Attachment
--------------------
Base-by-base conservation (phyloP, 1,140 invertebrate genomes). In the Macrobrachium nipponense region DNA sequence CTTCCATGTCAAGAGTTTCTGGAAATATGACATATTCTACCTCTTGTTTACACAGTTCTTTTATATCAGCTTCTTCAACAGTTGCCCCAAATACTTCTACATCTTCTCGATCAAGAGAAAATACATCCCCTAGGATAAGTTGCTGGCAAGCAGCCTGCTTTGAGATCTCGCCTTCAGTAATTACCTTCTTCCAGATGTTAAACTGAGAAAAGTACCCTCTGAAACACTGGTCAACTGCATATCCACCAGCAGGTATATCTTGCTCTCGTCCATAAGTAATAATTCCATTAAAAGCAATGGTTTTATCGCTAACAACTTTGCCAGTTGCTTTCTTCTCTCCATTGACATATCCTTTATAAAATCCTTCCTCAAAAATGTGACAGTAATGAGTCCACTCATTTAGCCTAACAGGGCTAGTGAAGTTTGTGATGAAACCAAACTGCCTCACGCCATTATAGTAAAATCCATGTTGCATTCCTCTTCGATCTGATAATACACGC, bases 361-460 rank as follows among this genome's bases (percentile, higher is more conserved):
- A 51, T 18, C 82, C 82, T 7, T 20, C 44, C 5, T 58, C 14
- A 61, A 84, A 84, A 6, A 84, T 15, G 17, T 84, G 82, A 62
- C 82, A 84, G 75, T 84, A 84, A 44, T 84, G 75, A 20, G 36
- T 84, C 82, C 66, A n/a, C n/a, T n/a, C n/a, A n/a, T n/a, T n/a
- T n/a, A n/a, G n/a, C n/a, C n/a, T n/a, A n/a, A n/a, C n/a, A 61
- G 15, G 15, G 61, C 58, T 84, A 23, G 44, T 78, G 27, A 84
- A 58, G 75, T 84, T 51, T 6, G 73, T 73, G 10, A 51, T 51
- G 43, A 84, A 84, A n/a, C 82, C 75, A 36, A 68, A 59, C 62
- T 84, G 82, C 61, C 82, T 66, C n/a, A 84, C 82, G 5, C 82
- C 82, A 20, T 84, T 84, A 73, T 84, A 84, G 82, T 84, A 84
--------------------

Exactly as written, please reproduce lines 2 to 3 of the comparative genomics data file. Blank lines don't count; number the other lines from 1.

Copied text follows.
- A 51, T 18, C 82, C 82, T 7, T 20, C 44, C 5, T 58, C 14
- A 61, A 84, A 84, A 6, A 84, T 15, G 17, T 84, G 82, A 62